Tuesday, July 21, 2015

The Massive Misnomer of the Smart "Phone"


Back in the good old (pre-iPhone) days, we used to call these pocket computers that organized your life a PDA (or Personal Digital Assistant).  With the Palm and Blackberry devices, the convergence of PDAs with cellular phone technology began.  I began with what was called the Palm Pilot, later the Pilot, then just simply "Palm" - had that for many years, and when Samsung came out with the I-300 Palm phone, I was all over it.

And, as is now cliche, along came the iPhone and everything changed.  In fact, I was constantly searching for apps for my Palm and downloading them, but the availability of apps was severely limited (especially as compared to today's App Store and Play Store).  And, I noticed that the plethora of people who had Blackberries and Palm phones, called them a pretty evenly split combination of Phone and PDA (a few called them Organizers).  With iPhone, and I suspect related to the product name, it seems we have abandoned the somewhat wonky and clunky "PDA" for the simpler, but less descriptive, "Phone."  When I want to take a photo, and have to look for my device, I say "Have you seen my phone?"  When I need to check bank balances, travel itinerary, play a game, or the myriad of non-phone things I use my "phone" for the vast majority of its usage time, I call it my "phone."  Kind of interesting.

Although these devices are computers, calling it one is also clunky, because it doesn't take into account the communications and mobility aspects, as well as confusing it with all the non-"phone" computers (desktops, laptops, notebooks, and tablets).  Interestingly enough, the kids constantly say "I want a TV in my room," to which I reply, "You have TV's that you can put anywhere, including in your room."  With Netflix, Watch ABC, PBS Kids, the UVerse app, and more - you have these computing devices that are, by all definition, televisions.  Tablet, by the way, is a great name.  But phone is terrible.  We could go with a Trekky "communicator" - but when you unlock it, you will be forced to change your unlock sound to that of a communicator when Kirk whips it out and says "Kirk to Enterprise, come in Enterprise."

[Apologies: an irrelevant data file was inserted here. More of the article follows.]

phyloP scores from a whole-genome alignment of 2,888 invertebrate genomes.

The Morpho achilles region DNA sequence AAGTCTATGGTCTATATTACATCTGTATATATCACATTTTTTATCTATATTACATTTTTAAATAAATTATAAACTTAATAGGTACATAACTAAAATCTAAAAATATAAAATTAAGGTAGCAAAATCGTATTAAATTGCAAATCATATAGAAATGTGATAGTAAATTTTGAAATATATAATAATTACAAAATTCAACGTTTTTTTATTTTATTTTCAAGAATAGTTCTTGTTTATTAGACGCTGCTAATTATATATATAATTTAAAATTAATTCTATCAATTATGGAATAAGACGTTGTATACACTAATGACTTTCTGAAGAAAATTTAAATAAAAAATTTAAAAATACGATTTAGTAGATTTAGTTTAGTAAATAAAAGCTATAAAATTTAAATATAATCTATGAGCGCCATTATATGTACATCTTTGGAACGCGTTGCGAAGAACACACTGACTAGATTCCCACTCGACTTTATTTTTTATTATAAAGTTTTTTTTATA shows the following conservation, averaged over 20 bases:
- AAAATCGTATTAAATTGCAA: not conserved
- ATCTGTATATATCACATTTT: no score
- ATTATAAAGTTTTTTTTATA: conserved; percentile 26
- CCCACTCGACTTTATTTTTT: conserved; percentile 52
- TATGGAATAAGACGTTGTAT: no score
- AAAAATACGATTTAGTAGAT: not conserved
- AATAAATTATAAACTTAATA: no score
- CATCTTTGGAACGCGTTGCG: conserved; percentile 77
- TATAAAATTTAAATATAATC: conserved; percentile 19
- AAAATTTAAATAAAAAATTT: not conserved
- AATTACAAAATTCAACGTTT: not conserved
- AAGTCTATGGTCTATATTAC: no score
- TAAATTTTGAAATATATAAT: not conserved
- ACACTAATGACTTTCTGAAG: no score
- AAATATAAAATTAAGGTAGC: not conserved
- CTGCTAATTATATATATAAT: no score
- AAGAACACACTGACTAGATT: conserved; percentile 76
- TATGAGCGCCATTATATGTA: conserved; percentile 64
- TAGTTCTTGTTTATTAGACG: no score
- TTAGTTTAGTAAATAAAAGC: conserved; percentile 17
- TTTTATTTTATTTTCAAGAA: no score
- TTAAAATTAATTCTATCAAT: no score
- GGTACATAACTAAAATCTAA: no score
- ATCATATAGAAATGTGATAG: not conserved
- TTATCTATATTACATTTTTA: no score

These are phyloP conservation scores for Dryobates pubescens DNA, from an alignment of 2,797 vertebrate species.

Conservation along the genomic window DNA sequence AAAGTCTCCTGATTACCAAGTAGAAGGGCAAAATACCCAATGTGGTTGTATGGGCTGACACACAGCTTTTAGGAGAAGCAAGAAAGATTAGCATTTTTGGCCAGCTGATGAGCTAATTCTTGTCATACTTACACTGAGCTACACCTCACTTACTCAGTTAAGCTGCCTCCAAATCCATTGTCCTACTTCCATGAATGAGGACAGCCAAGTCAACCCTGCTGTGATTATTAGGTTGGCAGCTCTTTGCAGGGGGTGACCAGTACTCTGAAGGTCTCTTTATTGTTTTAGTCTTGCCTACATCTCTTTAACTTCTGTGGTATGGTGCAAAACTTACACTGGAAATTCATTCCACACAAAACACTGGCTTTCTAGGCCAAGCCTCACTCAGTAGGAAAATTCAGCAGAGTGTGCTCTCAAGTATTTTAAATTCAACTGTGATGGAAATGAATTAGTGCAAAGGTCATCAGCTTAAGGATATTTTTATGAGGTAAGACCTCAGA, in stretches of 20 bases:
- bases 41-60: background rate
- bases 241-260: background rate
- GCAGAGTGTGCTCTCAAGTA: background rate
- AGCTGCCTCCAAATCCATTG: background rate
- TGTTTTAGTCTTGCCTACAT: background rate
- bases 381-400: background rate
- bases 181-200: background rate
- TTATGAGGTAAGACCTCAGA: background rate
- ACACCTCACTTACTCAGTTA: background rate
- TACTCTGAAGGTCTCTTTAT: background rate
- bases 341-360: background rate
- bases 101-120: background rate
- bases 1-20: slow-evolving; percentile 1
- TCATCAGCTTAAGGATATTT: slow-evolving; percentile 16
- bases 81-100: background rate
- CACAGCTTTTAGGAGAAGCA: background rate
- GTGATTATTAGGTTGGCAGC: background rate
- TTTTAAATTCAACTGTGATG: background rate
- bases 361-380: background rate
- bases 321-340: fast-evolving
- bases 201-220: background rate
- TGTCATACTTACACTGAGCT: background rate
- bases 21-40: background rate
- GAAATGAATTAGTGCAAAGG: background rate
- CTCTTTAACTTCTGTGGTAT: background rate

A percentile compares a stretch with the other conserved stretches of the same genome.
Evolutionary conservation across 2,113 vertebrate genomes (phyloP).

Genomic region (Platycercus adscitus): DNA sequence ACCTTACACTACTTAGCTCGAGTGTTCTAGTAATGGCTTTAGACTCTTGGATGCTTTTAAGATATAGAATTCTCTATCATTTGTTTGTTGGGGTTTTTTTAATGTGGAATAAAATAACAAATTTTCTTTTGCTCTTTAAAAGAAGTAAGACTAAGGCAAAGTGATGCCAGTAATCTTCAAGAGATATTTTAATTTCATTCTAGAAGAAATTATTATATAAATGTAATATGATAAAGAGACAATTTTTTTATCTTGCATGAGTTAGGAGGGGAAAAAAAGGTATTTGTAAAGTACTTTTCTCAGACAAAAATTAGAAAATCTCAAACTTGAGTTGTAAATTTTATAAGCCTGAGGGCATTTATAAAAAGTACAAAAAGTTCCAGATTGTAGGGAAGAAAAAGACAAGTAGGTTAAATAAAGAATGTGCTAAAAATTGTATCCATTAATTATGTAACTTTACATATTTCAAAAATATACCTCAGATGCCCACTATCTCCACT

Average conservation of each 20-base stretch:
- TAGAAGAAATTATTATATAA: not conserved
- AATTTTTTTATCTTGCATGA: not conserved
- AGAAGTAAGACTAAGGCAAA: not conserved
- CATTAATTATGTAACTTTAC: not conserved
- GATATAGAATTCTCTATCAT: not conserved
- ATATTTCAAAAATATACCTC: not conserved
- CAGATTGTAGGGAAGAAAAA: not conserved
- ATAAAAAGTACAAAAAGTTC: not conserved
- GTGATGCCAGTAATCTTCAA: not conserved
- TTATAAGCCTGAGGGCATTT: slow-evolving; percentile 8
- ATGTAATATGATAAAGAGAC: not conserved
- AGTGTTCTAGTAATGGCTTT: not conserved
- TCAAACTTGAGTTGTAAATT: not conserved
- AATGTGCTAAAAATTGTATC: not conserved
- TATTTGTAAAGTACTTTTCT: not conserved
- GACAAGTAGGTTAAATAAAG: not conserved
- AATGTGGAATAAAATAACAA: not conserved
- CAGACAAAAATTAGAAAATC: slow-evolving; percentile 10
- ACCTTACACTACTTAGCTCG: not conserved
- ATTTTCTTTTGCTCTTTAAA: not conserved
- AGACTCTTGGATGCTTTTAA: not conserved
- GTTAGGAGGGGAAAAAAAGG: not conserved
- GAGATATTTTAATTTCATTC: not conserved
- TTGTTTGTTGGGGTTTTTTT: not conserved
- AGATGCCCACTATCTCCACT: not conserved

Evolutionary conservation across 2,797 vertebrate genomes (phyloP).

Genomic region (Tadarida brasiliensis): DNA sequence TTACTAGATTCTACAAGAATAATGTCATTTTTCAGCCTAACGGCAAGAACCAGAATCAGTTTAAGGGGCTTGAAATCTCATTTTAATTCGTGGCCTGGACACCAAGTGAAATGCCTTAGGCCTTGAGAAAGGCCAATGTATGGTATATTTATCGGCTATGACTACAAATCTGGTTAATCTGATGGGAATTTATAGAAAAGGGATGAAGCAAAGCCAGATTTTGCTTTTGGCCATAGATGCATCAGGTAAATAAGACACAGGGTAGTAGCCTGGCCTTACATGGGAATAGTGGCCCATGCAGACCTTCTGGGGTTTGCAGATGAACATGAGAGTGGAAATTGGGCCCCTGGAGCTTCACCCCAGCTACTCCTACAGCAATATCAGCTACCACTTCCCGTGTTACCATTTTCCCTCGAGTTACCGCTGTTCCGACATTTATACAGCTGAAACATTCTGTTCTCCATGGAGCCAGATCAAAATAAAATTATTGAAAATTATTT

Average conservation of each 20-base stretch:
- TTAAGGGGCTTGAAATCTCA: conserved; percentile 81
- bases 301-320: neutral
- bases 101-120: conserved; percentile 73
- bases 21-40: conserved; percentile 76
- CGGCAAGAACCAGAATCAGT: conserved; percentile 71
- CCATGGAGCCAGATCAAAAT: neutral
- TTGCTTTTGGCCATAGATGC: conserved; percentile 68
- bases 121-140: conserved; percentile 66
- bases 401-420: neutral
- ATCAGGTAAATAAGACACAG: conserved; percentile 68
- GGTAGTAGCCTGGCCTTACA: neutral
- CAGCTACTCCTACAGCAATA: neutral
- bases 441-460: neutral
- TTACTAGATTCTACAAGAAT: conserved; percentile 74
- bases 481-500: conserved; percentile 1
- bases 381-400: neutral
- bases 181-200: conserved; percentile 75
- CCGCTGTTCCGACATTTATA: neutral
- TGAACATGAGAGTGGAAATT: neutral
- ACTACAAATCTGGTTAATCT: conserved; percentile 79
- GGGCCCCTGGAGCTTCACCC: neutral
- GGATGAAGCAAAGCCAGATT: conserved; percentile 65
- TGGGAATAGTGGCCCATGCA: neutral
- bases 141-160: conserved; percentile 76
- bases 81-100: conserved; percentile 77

At some point in the not-too-distant future, we will see people who have only ever known a "phone" to be a fully-capable, desktop-class computer with a small footprint and touchscreen interface (i.e. a "smart phone"), and when you say to them "pick up the phone please, it's ringing" - they will stare uncomprehendingly at your cordless handset, wondering what it is, what it does, and why you have it at all.  I mean, all it can do is make and receive phone calls - how useless is that?

Sitting right now in my recycle bin, in fact, is a thick book with the letters "YP" on the front cover.  I have no idea what it is for (other than as a platform for advertising - like there aren't other more useful ones built into my iPhone???).  I mean, it is filled with business names and phone numbers.  Really?  Where are their web sites?  If I want to look up a business, I am going to ask Siri, or type it into a web or map search.  The section on private individuals is totally gone, and rightly so - how could a publication hope to stay on top of peoples' contact numbers?  Maybe this book would be good to use as kindling to start my charcoal chimney, except that I have tons of newspaper for that.  Maybe it could be a paperweight - like I need that.  I have a million other things that have other uses that can also weigh paper down on the patio table when we chill outside.  Obviously there is a segment of people who use these books, but I can't imagine who that is besides senior citizens who don't have a smart phone (a very small segment indeed).  Maybe it is simply a bunch of people working in an office, where over the past 10 years most of the employees have been laid off, and they are desperately trying to hang onto their jobs.

Monday, June 22, 2015

What's Missing in the Apple Computer World?

In looking at how amazing the Apple computing experience is, I have neglected the dark side - the lack of Apple mainstream use in much of business computing.  While some companies do use Macs, these are typically limited to creative companies, scientific organizations, and the like.  I believe this is primarily due to perception and familiarity, but I would argue that behind the culture is a truism that much software does not exist on the Mac.

While Java and Web have gone a long way to be cross-platform, there is much native software on Windows that has not been developed cross-platform.  One such genre is design and engineering.

Computers are used for a large variety of tasks in the business world.  I believe that the primary use is that of office document processing, e-mail, and web access.  These 3 things, pretty much any computer can do.  While the Mac does it very well, it is hard to justify spending $800 to $1000 when you can spend $500 on a cheap Windows PC (I'm talking with keyboard and monitor) - in bulk, or for a small business trying to make ends meet, I can see the arguments.  It's a hard cost that is up front in their face when they write the check, and not a soft cost that comes by later in productivity or IT support.